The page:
When a misunderstood relationship causes a communication breakdown

By Mike Cook
For The Bellingham Business Journal

“Life doesn’t make any sense without interdependence. We need each other and the sooner we recognize that the better for us all.”

Erik Erikson

Last week I was meeting with one of my clients and I asked as I often do at the start of our meetings, “What’s keeping you up at night?”

His reply provided the basis for this post.

“I think I have a communication problem,” my client said.

As is my practice I said, “Say more about that.”

He went on.

“Last week I was looking over my upcoming schedule for delivery coverage and realized that we didn’t have enough people set up to work. We had authorized too many people to be away on vacation during school break in early April. I contacted my supervisor in charge, let him know we had a problem and he said he would take care of it.

The next day one of my drivers — usually an easy-going guy — didn’t even acknowledge me when I said good morning. In the break room, I saw the supervisor and asked what was going on with that driver. He thought for a moment then said that the driver was probably upset because he, the supervisor, had told him he would need to cancel the vacation trip he had scheduled with his son to make sure we have coverage during school break.”

I told my client that what he had identified as a communication issue was actually a relationship issue.

He asked for further explanation, and I offered this perspective.

“When you brought the issue of the schedule up to your supervisor he determined that you were not happy. He went away, got rid of the problem that made you unhappy, and, in his mind, everything should have been good. You now had coverage; you would be happy and the world would again be in order. The supervisor has identified his role in your relationship as making sure you are happy. For you it was about the schedule, for him it was about your happiness. The fact that his solution made someone else unhappy was simply collateral damage.”

My client just looked at me for several moments. Finally he said, “I never would have seen what you have just pointed out. In my mind the supervisor had just made the situation worse, in fact I had gone to the obviously upset employee and said we’d work something out without even mentioning it to my supervisor.”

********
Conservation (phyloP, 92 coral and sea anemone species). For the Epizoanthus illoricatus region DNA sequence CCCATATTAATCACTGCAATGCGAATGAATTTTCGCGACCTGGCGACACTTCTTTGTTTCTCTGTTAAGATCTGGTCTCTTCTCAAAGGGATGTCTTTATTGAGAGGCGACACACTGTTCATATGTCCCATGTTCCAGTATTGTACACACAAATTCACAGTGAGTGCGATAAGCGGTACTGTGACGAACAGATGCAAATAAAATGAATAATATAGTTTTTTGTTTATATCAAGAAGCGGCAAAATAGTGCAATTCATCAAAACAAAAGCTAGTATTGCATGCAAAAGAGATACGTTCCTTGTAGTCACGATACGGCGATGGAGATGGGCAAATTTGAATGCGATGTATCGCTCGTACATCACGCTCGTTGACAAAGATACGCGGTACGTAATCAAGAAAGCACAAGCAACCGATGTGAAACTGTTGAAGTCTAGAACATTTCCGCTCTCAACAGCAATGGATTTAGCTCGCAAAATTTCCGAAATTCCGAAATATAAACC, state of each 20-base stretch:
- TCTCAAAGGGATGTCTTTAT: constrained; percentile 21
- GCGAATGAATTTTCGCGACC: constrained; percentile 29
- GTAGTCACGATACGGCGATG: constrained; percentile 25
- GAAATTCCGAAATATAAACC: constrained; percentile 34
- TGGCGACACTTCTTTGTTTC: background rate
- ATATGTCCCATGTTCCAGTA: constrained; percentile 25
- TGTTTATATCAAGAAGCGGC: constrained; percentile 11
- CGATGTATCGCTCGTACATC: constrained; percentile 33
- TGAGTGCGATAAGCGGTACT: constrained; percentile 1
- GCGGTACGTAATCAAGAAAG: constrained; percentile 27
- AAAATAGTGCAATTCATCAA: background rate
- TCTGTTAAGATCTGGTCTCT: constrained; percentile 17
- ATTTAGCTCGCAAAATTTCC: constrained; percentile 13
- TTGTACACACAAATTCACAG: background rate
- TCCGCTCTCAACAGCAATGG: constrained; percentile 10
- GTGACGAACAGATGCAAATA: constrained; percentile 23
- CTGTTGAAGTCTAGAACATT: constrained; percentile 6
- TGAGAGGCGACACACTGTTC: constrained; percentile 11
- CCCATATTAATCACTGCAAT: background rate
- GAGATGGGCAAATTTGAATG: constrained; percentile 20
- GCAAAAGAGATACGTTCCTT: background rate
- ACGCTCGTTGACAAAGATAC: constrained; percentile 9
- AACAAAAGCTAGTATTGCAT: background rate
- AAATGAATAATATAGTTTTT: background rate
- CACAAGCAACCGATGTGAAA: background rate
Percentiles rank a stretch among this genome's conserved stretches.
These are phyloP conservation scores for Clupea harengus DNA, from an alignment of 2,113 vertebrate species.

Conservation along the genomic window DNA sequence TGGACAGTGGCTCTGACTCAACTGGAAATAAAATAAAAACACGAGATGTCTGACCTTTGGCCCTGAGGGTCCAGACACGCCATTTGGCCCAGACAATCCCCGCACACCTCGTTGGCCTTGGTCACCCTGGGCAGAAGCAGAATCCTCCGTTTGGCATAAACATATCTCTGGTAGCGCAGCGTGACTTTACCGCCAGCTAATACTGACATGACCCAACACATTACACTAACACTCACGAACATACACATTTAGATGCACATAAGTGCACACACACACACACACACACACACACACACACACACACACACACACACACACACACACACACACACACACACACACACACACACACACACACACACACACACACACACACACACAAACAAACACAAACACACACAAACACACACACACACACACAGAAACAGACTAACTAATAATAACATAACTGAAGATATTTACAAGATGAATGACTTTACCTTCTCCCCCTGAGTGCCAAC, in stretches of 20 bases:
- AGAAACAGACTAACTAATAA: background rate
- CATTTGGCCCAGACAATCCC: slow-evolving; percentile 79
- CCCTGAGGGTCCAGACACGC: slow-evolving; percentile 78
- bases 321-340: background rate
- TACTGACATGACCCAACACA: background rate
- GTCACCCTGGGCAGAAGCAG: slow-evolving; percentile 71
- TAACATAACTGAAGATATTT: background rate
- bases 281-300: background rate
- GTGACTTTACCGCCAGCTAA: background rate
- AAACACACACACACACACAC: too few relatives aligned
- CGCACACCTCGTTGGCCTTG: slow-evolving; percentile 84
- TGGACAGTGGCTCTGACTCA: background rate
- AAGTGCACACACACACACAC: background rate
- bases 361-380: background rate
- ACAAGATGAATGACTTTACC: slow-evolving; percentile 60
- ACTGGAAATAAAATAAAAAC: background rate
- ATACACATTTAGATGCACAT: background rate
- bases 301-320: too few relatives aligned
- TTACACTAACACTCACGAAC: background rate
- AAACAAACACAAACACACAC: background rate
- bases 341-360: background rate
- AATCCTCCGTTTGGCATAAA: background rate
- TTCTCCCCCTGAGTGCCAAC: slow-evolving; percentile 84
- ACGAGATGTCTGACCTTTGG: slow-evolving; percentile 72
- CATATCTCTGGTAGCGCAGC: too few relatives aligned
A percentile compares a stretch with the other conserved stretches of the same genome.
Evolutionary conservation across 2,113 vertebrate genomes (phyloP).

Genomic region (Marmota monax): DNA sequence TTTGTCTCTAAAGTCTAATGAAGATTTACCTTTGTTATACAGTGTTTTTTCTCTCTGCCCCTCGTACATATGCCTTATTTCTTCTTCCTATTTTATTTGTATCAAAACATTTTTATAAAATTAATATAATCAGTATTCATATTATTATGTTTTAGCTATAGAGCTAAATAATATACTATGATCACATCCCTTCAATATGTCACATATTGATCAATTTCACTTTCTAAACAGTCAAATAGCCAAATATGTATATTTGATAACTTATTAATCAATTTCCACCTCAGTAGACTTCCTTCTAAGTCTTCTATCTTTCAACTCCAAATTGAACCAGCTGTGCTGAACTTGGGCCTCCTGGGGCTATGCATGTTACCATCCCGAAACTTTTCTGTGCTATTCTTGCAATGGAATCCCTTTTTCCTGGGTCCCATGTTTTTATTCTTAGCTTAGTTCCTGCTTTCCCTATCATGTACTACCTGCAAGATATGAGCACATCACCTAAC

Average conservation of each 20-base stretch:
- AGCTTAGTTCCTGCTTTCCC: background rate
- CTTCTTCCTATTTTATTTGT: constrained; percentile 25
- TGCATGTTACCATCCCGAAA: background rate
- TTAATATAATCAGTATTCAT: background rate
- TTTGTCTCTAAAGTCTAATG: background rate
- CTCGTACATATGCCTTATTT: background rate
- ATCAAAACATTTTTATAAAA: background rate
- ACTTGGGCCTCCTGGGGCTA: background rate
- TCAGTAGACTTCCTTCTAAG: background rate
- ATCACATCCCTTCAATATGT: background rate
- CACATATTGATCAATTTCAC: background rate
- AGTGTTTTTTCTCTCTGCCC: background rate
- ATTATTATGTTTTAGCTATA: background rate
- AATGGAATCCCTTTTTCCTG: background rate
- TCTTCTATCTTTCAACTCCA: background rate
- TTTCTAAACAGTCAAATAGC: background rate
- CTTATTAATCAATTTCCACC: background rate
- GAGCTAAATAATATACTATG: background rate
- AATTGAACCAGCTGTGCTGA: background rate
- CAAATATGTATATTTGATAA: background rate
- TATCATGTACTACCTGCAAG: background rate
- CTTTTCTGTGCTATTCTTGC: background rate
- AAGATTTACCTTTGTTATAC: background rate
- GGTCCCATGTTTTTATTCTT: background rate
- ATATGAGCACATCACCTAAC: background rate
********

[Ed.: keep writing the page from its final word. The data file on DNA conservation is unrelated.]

(You can see that in the end the action my client took, going directly to the aggrieved employee has undermined the supervisor and you can probably sniff out the downward spiral waiting to commence.

At this point I again addressed my client.)

“So can you see that your initial communication was fine.  Ideally you would have a relationship with the supervisor where you saying, ‘we have a problem’, would be an invitation to put your heads together and come up with a solution that worked for everyone. Given how he sees his relationship with you he pulled away from your unhappiness and took action intended to restore your approval of him.”

My client shook his head and said, “Looks like I need to have another conversation with my supervisor and this time I need to make sure he gets the ‘we’ part as being what is important.”

While I was pleased with my client’s recognition of the issue I made sure to let him know that the upcoming conversation might be challenging. He was going to offer the supervisor the opportunity to enter a new reality. It might take more than one meeting to get the desired result.

Where can you see that you may have an issue at work like the one described here?

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